Monday, October 10, 2005

Miers & pundits

The Hedgehog Blog has a number of questions in regards to the Miers nomination. Question number six touches upon something that has been rolling about in my head for a little while now:
6. If Miers is indeed confirmed, will conservative pundits regain their focus?
Depends on what one considers focus. In the 2000 primaries, there was question as to how conservative George W. Bush really was, and the result of that was the "Compassionate Conservative." That rankled a few pundits back then, and it wasn't entirely convincing. Anytime someone has to put an adjective in front of Conservative, there is reason to worry a bit. I don't think a lot of pundits were really convinced of Bush's conservativism until late 2001 into 2002. Even then, there were nagging issues in Bush's agenda to question how conservative he really was. But I think most pundits put their faith in him. There was hope he was more of a Reagan than a Bush 41. This debate, combined with the Pork debate that preceded it, has eroded that faith. The pundits may in fact have a sharper focus on Bush's conservative failures. There may not be free passes for decidedly non-conservative legislation like the Medicare expansion and No Child Left Behind were. His conservative credentials are starting to look a bit shaky.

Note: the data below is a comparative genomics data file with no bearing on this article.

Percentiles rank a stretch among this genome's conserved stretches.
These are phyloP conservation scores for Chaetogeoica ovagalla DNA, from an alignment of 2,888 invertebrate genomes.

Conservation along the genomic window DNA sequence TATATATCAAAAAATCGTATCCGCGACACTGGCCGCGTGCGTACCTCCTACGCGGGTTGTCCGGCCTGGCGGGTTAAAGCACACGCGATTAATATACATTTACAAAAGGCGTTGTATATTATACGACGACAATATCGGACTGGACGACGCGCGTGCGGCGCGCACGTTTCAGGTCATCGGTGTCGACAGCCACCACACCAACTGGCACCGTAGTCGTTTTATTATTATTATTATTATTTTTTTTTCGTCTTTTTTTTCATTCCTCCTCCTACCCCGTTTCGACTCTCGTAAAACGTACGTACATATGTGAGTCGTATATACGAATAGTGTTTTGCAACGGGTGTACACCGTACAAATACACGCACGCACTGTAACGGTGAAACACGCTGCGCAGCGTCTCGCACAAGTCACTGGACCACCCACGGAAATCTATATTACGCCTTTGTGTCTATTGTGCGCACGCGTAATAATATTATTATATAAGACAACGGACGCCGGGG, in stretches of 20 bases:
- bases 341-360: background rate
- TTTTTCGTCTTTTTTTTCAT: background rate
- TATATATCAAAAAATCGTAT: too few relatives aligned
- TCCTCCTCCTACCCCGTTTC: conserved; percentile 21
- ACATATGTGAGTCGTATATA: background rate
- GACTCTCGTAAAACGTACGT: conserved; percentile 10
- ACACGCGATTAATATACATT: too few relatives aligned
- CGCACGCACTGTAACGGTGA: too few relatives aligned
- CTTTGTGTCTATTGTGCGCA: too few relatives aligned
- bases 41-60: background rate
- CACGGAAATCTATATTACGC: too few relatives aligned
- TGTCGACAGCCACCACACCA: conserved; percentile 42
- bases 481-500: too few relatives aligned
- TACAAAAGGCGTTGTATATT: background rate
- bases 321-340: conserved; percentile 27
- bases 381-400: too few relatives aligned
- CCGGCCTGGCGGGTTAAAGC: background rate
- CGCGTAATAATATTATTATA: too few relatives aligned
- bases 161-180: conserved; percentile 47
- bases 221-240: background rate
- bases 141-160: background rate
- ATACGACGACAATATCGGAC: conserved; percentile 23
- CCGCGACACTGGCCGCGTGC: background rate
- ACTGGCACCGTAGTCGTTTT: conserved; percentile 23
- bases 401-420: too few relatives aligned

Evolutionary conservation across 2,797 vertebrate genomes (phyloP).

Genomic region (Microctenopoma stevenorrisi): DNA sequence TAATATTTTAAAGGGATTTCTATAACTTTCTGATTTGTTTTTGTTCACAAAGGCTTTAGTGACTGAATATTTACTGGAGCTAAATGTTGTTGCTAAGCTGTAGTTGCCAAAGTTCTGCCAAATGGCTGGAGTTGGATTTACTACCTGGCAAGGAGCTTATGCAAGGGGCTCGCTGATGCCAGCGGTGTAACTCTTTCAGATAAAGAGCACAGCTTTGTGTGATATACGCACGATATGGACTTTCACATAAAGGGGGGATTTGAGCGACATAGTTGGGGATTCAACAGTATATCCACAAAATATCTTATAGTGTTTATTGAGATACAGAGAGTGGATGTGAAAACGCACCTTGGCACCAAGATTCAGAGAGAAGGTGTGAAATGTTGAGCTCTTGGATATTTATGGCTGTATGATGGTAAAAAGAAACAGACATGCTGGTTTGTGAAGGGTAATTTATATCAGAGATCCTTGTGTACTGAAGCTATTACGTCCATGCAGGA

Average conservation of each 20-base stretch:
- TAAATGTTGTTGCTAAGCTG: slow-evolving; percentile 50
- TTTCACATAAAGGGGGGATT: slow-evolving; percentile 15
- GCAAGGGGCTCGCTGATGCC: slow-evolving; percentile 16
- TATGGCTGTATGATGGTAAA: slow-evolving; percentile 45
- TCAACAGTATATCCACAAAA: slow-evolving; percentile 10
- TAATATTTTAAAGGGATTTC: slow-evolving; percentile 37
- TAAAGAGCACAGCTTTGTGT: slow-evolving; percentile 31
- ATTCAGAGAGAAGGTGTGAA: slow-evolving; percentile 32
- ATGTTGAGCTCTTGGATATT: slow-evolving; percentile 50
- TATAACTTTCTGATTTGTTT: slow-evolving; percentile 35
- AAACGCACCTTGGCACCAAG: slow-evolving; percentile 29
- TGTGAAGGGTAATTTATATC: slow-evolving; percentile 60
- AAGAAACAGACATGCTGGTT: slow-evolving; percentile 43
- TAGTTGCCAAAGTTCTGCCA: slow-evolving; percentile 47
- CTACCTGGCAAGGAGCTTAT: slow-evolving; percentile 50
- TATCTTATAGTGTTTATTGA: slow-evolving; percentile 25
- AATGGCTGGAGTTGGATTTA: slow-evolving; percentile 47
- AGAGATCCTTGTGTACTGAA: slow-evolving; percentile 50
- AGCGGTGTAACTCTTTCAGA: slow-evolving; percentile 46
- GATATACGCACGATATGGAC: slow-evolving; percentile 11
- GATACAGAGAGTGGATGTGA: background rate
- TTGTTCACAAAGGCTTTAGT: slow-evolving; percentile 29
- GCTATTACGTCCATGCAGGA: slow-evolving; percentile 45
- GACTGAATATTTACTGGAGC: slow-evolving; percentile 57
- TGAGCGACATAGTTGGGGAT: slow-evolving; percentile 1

If by "focus" we mean "just going after Democrats in order to further Republican gains," then I wouldn't count on it, but a lot of that will depend on Bush himself. If he can again convince everyone of his conservative credentials, then pundits will probably go back to their usual targets. I'm not sure how likely that is, though. I think a lot of pundits have been willing to reason away Bush's non-conservative streaks, but I don't think he'll get that slack any longer. But if by "focus" we mean criticizing those who are due criticism, then I'd say yes. The problem with that definition, though, is that to some of us that means the punditry has had focus all along.

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